Making Michael || Book Review

“If you enter this world knowing you are loved and you leave this world knowing the same, then everything that happens in between can be dealt with.”
 -Michael Jackson

As an avid Michael Jackson fan and researcher of a few years, I decided to branch out and buy this new biography on him to find out if there was more for me to find out, and if it was possible to read a biography on him that isn’t covered in the sequins and glitter of myth and tabloid rubbish. Surprisingly enough, this was the perfect biography.

Before I get really into this review, I should mention that I’ve read many things about Michael Jackson, this includes his autobiography, about 20 biographies, court transcripts for cases, interview transcripts and I’ve watched a tonne of material on this man; so as you can tell I went into this book with high expectations.

The book starts off with a quick but deep look into The Jackson 5, a brief look into his childhood; then the book begins to dive so deeply into how each album was made that it almost feel like you were in the studio with him at the time.

This book even goes as far as even going over The Wiz, and the impact it made on Jackson’s life. (Through the meeting of Quincy Jones and Jackson’s love of film). From there, it went into depth about how Off The Wall, Thriller, Bad, Dangerous, HIStory, Blood On The Dance floor and Invincible became what it is, even down to who wrote what songs and and what recording studios were used. It included all the people involved, those who were fired and those who were hired. It went so far into depth into how Michael worked and what his processes were, right down to drinking hot water with lemon/honey for his vocal work.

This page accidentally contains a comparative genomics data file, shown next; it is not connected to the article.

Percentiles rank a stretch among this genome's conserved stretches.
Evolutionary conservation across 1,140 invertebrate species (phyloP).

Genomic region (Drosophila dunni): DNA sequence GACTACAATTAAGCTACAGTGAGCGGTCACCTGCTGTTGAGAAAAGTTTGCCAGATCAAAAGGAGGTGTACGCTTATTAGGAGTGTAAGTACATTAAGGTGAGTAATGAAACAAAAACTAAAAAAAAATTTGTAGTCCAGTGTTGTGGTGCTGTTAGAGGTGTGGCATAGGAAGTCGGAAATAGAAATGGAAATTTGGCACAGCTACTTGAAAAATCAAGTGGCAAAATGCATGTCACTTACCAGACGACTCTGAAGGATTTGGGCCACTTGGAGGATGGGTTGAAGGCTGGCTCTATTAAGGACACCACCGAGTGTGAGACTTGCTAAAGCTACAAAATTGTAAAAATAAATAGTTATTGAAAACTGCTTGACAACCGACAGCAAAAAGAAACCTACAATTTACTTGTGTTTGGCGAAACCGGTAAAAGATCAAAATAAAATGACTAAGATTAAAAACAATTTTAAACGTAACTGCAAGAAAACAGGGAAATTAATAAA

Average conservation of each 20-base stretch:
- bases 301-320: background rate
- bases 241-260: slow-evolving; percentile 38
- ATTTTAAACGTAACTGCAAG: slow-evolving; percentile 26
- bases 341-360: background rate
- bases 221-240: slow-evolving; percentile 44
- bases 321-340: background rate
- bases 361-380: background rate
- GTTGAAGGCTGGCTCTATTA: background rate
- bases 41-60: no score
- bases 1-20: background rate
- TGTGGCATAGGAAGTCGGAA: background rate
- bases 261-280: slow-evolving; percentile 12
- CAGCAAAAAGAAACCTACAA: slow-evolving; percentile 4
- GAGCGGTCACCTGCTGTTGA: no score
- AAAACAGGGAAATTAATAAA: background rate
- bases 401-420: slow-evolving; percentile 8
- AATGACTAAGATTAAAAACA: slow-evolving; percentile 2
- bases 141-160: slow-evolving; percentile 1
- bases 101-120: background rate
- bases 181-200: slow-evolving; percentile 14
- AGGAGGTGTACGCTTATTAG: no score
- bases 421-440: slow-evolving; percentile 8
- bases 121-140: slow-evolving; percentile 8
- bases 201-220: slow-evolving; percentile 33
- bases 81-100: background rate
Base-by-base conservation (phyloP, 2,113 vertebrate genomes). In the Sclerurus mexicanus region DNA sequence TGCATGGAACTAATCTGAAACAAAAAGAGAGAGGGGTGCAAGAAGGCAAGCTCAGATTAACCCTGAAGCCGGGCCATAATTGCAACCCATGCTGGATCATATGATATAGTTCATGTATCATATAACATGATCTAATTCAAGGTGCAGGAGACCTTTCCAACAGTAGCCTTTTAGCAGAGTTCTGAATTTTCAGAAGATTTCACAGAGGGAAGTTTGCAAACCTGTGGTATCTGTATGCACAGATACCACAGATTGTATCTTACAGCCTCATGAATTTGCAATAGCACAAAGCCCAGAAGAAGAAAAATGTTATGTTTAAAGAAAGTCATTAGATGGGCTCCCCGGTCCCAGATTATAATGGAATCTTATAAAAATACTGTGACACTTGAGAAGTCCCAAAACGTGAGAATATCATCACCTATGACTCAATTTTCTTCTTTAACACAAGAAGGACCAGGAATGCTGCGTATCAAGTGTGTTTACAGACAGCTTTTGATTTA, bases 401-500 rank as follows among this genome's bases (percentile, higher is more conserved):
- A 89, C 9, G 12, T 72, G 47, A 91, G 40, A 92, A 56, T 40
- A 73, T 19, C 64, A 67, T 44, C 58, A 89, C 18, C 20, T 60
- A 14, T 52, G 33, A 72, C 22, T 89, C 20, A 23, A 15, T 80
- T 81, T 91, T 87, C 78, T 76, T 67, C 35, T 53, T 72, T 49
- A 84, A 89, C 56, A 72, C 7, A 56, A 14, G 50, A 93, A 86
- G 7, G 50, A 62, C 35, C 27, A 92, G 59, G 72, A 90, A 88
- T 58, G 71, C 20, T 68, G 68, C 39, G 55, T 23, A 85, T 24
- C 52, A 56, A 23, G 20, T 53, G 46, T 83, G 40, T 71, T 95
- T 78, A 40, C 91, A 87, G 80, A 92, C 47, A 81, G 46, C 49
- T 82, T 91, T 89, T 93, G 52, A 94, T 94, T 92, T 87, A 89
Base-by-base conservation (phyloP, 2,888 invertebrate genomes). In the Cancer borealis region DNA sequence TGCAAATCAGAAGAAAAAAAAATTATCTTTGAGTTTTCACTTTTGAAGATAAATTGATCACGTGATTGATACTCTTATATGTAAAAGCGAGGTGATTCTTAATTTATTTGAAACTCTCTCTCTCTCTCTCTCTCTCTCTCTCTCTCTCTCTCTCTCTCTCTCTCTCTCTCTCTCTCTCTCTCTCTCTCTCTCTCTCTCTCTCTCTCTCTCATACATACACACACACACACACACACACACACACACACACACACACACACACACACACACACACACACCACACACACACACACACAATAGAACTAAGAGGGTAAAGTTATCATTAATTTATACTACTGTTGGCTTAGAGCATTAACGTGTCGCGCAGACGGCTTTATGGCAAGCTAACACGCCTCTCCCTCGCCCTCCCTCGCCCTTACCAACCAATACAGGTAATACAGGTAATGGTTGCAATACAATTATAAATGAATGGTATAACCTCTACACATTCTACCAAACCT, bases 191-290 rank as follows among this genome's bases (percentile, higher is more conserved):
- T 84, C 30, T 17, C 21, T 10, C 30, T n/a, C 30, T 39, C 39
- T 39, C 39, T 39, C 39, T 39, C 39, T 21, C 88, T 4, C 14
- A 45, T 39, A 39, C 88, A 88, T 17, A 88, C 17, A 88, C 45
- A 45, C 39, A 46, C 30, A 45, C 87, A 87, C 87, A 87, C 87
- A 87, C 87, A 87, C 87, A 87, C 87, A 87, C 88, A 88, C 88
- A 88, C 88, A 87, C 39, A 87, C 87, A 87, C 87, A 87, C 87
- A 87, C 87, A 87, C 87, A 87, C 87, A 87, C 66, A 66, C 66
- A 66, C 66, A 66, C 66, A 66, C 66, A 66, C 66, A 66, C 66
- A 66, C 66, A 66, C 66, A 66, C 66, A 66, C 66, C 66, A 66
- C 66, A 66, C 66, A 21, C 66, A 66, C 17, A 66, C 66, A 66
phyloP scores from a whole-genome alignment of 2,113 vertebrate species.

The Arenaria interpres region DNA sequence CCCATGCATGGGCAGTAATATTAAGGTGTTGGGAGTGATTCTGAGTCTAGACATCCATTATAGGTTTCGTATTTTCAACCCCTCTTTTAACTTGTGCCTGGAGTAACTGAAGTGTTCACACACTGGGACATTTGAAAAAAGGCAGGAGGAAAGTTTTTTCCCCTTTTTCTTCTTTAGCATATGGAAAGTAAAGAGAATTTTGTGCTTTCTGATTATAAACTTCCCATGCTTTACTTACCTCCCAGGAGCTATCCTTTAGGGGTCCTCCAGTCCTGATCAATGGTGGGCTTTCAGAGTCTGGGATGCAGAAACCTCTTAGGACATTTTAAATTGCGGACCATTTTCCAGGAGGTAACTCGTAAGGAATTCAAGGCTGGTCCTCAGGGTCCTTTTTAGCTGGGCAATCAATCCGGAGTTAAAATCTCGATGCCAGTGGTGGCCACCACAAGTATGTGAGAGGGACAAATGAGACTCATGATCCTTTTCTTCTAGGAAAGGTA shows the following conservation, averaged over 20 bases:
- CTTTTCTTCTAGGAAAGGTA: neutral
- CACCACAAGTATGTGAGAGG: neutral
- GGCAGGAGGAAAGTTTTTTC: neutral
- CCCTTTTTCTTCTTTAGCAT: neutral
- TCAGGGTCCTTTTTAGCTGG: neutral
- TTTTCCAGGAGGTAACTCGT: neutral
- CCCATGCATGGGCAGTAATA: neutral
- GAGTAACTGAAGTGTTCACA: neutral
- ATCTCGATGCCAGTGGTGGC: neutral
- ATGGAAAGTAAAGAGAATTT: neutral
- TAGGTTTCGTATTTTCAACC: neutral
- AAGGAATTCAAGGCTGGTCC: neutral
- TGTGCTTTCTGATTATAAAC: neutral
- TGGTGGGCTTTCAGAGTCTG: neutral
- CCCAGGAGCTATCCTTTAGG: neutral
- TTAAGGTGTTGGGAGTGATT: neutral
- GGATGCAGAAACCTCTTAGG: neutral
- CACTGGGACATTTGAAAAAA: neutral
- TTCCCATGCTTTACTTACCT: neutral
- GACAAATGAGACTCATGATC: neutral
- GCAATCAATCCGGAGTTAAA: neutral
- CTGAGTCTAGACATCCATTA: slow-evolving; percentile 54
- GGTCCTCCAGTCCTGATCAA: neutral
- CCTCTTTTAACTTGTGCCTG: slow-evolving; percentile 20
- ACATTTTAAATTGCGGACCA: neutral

Smallcombe looks into how the 1993 allegations hit Michael, how the 2005 court case destroyed him and how Sony screwed him over. His death and the weeks leading up to it were done very well (call me over-emotional but it made me a cry a little bit), though new information has come to light about the full events, this information wasn’t available at the time the book was written I’m assuming hence why it kind of glossed over the timings of when different parts happened with his death.

I’d recommend this to anyone who has a general curiosity about Michael Jackson, or to someone who really never understood the genius that was. I was writing this review with the intention of not giving away too many spoilers as I read many reviews before getting the book that had quite large spoilers that I felt ruined it for me to a degree. The book is a lengthy one, coming in at 370 pages (including foreword) with quite a few pages worth of source notes, which are worth a read as they consist of where you can find the material yourself (which I did) leaving you to learn even more.

This book illustrated how Michael was just simply a person, thrown into world of people taking advantage of him and ultimately, killing him. How he couldn’t do anything normal because the media made it abnormal. This is a great read for anyone wanting information on Jackson in terms of aspects of his life how his albums. I’d rate this a 9/10. It did go into some topics then quickly go into a different direction a couple of times which made it seem jumpy from time to time, overall it’s a real page turner and very insightful.

As I wrapped up reading the book, I came out with a sense that I had just witnessed his entire life in a 3D kind of depth. At the end of the book there are pages after pages of source notes, this obviously means Smallcombe did his research. This also included interviews, who he interviewed and who didn’t want to be interviewed. Smallcombe really did go far and beyond with this biography and I can say I did learn a few new things.

More book reviews coming!
— Thanks for stopping by —

 

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